Stakeholders at the conference all agreed utilities should play a role in EV adoption. Even if a utility isn’t ready or able to take all five actions outlined above, they can make huge strides by taking two steps: (1) educating customers across their service territory about EVs, as all utility customers can benefit from EVs, and (2) modifying demand charges to reflect actual charging impact on grid. As with any new technology, utilities should create space to support and allow this market to grow without defining how the market will look in the future.

  • Posted 10.5.18 by Brett Close, Managing Consultant
    Market Transformation off to a Healthy Start with RPP

    As energy efficiency compliance goals continue to increase and savings opportunities for some technologies are increasingly harder to capture cost-effectively, utilities have begun shifting their focus to longer-term market transformation programs.

    These programs seek to transform how markets operate to increase adoption of efficient practices, rather than changing individual purchase or design decisions. The ENERGY STAR Retail Products Platform (RPP) program, a nationally-coordinated effort between participating utility sponsors and US EPA ENERGY STAR, is one of the most promising market transformation programs being implemented today.
    EMI Consulting is excited to have the opportunity to work with RPP program administrators across the country and to have completed one of the first evaluations of an RPP program with our report for Consolidated Edison’s program. EMI Consulting’s evaluation approach applied a variety of methods, including shelf surveys, model-level sales data, and combining in-depth interviews with the results of national retailer interviews to develop a comprehensive picture of the program’s operation and its effect on the retail market in Con Edison territory. We found that the Con Edison RPP Program, even though relatively new, is already starting to increase sales of some types of efficient products.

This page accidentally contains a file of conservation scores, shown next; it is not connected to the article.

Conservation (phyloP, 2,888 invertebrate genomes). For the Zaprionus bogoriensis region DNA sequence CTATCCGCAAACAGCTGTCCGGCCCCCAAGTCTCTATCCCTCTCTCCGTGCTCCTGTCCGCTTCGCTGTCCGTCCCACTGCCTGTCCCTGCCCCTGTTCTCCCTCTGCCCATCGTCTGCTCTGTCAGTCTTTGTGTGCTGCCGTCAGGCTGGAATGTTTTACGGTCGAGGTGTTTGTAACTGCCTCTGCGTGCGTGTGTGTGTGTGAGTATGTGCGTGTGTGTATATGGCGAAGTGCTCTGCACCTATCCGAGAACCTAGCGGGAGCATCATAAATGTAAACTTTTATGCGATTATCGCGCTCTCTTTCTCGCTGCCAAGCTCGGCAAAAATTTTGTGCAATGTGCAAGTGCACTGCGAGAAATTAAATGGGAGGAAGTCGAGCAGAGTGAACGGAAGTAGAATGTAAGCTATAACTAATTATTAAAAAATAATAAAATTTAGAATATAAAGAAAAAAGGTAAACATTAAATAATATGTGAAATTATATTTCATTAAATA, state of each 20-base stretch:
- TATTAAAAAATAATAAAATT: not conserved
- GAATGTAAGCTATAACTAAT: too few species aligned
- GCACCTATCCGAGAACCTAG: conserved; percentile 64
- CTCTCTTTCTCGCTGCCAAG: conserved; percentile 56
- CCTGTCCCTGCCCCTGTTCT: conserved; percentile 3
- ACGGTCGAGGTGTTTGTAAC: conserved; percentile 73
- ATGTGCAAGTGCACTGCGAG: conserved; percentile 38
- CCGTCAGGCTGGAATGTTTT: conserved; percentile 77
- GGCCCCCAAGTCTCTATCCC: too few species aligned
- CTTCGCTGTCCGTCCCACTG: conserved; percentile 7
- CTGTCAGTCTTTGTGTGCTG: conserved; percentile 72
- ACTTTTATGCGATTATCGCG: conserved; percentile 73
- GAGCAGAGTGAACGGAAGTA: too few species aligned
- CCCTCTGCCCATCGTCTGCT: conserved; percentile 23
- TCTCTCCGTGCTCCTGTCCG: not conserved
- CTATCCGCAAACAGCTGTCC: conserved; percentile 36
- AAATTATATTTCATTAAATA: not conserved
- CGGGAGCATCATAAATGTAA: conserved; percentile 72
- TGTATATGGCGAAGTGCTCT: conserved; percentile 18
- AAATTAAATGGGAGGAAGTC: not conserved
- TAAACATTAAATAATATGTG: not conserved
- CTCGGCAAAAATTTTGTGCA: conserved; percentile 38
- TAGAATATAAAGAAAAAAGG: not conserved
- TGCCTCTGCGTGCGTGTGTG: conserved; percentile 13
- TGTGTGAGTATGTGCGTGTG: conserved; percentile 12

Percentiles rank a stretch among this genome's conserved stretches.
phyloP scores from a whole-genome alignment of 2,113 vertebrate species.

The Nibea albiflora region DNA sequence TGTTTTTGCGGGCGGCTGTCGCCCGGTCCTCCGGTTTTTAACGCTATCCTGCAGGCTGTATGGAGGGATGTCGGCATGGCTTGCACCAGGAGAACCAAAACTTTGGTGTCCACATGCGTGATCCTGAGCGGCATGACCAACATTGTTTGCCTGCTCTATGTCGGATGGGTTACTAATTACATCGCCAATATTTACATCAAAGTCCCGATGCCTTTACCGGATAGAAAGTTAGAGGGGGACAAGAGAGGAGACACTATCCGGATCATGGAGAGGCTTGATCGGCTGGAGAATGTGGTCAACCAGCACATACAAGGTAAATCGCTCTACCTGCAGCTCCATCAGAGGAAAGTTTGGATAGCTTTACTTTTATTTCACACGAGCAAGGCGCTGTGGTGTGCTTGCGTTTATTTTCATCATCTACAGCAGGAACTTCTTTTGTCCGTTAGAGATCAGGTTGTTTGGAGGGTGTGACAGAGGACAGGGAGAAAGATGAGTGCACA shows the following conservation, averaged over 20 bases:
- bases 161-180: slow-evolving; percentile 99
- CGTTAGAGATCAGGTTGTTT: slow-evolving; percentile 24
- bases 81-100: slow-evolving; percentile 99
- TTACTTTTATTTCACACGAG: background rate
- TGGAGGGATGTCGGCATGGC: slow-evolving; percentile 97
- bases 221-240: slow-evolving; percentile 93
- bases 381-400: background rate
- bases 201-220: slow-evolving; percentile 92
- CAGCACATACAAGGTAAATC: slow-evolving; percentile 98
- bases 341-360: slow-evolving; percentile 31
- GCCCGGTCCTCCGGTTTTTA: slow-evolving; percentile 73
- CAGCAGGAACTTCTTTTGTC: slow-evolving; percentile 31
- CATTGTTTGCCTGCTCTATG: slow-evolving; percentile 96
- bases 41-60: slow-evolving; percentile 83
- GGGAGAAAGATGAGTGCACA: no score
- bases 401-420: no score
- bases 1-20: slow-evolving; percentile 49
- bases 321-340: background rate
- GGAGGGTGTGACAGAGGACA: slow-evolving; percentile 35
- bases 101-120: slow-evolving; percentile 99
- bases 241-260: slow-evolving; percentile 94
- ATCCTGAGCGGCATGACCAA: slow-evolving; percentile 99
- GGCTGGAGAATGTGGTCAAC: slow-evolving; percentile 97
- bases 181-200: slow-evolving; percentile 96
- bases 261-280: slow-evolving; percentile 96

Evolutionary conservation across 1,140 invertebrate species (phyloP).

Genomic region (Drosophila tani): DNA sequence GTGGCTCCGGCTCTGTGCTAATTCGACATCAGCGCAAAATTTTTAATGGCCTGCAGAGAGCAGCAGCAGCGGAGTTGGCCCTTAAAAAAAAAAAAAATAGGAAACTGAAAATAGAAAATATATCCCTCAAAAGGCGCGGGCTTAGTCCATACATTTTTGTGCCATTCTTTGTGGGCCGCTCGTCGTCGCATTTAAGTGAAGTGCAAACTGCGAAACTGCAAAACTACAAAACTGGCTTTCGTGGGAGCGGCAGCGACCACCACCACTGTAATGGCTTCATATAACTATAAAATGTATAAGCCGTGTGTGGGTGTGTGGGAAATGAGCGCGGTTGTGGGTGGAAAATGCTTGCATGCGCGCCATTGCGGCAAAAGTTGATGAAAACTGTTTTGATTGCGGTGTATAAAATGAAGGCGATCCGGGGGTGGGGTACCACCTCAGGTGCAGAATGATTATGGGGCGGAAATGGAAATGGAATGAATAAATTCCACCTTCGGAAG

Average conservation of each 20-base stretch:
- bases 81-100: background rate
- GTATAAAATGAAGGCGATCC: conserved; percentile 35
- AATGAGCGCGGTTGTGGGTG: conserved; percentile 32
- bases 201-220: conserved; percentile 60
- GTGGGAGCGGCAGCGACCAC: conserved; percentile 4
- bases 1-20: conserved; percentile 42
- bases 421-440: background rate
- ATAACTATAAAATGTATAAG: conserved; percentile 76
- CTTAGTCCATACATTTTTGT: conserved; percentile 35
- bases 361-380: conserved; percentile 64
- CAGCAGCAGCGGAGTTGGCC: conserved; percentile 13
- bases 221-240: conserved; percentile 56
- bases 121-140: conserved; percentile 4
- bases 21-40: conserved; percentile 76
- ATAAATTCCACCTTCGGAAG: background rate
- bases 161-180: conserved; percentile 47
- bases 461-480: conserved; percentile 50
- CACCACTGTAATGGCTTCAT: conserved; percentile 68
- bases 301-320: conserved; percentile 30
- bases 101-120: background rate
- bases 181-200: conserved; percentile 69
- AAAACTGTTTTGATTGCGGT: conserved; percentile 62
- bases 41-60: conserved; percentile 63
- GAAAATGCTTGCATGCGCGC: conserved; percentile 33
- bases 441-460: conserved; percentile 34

EMI Consulting is undertaking similar efforts for other utility clients, where we provide evaluation, adoption modeling, and regulatory support services. This reflects another example of how EMI Consulting is on the cutting edge of examining market opportunities for its clients.

    The full report for Con Edison, can be found here.

  • Posted 6.6.18 by Emily Rich, Consultant
    Utility of the Present: Observations from the Efficiency Exchange Conference 2018

    I recently attended the Efficiency Exchange conference in Tacoma, WA along with three of my EMI Consulting colleagues. The conference brings together energy professionals across the Northwest to discuss the evolving world of energy efficiency. The phrase “Utility of the Future” has become commonplace in the industry, and this conference was no exception. The theme was woven throughout the sessions at the conference and popped up in the conversations in between. Professionals in the region are grappling with an industry that’s changing rapidly in terms of technology, policy, finance, and customer preference.


    Yet, the big takeaway from this conference is that the Utility of the Future is here now. Utilities are already making strides along the path to a new utility future, and each step is reshaping the industry, making the transformation that has been talked about as if it were on the horizon a tangible reality.


    At EMI Consulting, we’ve been taking a deep look at the shifts taking place as utilities transform their business models to meet customer needs in this new context. Below, we cover a few of the examples brought up at the conference that indicate an industry in transition. Innovative utilities are taking these steps as they transition—not all at once, and not all to the same degree—but each one is a clear signal to the industry of a new norm developing.